Magazine article Oceanus

Mummified Microbes: Life Thrives in Niches Deep below the Seafloor

Magazine article Oceanus

Mummified Microbes: Life Thrives in Niches Deep below the Seafloor

Article excerpt

Scientists have found evidence that microbes can thrive deep below the seafloor--sustained by chemicals produced by reactions between seawater and rocks in Earth's mantle.

It's difficult to gain direct access to the mantle, but a team led by Woods Hole Oceanographic Institution scientist Frieder Klein analyzed samples of ancient mantle rocks that had been thrust up from Earths interior toward the seafloor. The scientists found lipids, amino acids, and proteins of mummified microbes that were preserved and encased in tiny pockets in the rocks.

Fueling this life in the mantle--then and presumably still--is a confluence of chemical conditions that begins when seawater percolates through fractures in the seafloor. The water gets heated along the way. When it encounters a type of rock in Earth's mantle called peridotite, it reacts with minerals in peridotite and generates hydrogen, methane, and other gases. The seawater is chemically altered into hot hydrothermal fluids, which rise buoyantly toward the surface. When hydrothermal fluids mix again with seawater, together they provide a banquet of energy- and nutrient-supplying chemical compounds for microbes such as bacteria and archaea.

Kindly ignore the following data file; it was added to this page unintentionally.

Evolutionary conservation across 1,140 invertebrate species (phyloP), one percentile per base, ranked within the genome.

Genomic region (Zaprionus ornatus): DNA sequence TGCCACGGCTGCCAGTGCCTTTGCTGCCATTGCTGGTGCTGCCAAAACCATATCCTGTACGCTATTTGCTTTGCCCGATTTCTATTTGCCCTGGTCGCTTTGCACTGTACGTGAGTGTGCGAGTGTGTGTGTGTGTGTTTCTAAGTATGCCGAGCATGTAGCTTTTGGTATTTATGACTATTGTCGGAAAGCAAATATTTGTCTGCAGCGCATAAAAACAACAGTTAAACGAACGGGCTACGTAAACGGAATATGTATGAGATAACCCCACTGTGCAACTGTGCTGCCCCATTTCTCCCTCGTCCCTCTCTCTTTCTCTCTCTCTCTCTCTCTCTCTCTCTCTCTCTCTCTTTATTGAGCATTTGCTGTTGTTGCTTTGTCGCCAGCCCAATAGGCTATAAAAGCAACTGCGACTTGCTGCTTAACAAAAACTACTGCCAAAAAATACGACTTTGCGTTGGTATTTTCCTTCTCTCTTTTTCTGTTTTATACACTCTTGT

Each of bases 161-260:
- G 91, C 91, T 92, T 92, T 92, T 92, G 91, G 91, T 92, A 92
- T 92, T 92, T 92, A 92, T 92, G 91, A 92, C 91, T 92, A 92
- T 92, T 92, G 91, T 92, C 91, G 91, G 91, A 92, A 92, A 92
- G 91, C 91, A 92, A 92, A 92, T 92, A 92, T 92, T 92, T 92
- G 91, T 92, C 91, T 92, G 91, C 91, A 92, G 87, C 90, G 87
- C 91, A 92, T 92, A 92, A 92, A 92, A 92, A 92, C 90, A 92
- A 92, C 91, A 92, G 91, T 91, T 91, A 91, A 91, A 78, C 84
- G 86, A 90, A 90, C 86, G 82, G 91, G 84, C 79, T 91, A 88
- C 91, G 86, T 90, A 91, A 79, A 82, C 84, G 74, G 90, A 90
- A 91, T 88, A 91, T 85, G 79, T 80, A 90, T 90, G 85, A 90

"All the chemical ingredients necessary to support life and drive these ecosystems came from inorganic materials: seawater and rock," Klein said. "Colonies of bacteria and archaea feeding off these chemicals became engulfed in the minerals in the fractured rock. This kept them completely isolated from the environment. …

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